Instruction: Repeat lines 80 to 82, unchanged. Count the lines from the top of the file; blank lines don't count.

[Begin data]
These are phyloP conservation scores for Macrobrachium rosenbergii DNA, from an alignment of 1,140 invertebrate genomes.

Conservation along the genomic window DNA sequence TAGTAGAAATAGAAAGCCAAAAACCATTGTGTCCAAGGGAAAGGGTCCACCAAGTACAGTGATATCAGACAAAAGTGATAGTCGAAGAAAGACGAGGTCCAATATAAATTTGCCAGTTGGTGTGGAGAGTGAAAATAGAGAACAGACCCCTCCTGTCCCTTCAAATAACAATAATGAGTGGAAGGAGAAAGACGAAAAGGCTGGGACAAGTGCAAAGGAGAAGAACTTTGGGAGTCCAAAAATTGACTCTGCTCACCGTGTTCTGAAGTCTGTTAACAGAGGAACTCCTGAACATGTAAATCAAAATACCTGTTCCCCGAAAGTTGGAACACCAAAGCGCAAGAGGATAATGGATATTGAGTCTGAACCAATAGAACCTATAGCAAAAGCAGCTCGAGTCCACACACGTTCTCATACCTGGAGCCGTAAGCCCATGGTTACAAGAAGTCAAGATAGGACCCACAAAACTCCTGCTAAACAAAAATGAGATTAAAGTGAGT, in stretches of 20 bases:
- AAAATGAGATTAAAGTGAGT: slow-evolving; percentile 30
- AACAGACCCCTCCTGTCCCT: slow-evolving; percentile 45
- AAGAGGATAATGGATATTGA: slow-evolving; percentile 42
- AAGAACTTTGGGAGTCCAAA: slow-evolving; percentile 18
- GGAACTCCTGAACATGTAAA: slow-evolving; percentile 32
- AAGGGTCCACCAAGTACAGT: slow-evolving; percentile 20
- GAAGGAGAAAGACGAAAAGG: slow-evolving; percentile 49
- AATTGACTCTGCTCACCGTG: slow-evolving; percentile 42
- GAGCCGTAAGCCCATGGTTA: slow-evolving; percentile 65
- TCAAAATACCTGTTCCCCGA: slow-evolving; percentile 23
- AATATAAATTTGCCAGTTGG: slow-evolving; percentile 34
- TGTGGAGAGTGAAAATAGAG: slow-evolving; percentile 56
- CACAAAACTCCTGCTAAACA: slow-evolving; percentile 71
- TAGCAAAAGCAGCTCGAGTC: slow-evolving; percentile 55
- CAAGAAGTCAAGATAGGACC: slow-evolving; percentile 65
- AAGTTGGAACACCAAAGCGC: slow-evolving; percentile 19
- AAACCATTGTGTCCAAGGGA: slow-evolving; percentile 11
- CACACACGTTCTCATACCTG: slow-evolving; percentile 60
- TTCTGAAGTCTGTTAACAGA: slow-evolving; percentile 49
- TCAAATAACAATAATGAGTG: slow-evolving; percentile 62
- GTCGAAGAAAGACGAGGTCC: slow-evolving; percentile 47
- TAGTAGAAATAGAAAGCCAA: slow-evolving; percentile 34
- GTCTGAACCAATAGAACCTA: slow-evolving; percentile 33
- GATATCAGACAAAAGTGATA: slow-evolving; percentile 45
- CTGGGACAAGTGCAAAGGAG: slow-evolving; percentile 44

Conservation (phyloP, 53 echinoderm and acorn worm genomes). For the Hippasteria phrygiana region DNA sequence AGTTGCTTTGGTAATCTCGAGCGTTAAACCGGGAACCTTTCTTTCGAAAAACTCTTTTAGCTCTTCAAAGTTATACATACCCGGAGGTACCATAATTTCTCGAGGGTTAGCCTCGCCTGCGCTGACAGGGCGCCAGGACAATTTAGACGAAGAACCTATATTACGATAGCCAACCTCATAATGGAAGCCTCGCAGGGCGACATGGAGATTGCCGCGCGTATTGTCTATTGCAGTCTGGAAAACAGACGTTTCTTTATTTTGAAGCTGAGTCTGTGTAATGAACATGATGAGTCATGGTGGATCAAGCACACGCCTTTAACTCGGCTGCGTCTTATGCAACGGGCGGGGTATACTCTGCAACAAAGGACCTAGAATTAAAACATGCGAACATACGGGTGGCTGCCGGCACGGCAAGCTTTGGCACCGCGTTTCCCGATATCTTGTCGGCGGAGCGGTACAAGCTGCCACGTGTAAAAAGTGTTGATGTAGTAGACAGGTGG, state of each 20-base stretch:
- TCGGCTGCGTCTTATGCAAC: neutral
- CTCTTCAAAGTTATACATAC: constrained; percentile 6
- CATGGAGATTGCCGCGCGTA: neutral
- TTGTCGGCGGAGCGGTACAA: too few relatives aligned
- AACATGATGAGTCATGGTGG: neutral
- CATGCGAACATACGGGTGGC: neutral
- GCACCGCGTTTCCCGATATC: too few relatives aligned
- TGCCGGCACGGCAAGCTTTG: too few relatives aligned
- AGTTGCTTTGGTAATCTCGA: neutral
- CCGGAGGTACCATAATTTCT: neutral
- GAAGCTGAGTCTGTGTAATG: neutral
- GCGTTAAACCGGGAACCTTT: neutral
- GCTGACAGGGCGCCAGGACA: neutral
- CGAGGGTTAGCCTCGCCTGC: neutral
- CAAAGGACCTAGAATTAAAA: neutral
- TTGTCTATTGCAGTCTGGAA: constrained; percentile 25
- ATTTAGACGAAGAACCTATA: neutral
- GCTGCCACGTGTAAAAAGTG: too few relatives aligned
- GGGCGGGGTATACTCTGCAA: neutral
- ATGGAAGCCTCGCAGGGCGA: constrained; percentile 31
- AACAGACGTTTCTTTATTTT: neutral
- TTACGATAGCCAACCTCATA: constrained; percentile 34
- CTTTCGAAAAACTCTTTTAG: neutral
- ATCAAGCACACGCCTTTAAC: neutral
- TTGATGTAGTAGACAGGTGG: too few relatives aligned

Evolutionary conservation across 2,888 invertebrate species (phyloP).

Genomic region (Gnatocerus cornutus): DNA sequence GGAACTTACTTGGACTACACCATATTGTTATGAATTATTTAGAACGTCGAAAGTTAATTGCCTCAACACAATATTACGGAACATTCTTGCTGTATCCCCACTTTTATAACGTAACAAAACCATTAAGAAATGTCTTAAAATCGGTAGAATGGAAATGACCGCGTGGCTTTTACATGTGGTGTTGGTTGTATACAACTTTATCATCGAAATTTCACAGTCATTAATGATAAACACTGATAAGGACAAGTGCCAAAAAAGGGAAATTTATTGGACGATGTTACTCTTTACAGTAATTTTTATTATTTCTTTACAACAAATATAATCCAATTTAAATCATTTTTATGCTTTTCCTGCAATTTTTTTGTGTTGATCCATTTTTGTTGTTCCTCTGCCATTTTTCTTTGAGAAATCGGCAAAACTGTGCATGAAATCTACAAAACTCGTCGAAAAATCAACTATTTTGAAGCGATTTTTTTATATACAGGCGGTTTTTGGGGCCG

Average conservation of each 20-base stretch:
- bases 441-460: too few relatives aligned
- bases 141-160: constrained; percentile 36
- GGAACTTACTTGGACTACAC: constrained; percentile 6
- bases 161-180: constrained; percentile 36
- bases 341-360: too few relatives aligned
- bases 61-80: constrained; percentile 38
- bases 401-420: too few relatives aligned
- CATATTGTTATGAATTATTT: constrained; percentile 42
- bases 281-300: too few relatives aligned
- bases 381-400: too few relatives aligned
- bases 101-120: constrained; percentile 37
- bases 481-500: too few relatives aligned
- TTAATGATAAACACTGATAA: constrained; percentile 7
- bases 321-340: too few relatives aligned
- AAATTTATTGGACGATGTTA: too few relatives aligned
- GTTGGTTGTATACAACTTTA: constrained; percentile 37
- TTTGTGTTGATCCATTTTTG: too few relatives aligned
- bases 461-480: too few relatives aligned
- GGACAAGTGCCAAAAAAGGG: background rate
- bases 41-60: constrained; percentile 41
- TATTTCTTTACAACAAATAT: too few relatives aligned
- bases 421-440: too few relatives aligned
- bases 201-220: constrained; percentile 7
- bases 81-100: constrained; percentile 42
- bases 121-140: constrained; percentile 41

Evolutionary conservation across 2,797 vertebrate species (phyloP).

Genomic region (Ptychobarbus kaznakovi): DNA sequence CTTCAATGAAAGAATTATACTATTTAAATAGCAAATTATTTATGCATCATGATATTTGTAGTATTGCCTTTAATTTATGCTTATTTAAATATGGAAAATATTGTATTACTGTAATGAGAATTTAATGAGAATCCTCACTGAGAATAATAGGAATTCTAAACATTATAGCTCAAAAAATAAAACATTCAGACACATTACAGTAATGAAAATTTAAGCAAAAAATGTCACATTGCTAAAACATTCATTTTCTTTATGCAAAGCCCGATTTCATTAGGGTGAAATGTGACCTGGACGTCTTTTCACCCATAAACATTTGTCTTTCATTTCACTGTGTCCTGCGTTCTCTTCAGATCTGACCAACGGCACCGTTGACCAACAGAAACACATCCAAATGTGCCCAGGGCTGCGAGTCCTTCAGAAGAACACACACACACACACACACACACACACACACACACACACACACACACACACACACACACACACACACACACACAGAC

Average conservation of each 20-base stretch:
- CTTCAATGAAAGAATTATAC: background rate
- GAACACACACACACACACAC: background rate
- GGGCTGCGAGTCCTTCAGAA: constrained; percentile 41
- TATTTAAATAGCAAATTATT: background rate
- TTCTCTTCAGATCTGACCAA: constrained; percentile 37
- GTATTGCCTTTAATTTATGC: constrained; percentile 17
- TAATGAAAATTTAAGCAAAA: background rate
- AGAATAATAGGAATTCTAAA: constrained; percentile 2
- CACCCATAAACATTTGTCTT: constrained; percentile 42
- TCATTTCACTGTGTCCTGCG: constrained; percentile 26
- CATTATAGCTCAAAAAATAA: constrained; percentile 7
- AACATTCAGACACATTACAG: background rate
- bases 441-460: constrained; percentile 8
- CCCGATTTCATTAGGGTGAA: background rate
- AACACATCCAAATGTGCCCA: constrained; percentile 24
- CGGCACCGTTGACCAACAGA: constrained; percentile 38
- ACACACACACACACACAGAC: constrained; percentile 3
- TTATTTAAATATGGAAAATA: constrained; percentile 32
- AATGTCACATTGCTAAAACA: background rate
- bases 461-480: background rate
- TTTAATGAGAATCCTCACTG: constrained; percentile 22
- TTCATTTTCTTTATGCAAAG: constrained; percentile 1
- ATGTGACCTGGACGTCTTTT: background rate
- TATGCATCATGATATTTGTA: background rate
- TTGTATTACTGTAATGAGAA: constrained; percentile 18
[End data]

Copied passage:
- bases 81-100: constrained; percentile 42
- bases 121-140: constrained; percentile 41

Evolutionary conservation across 2,797 vertebrate species (phyloP).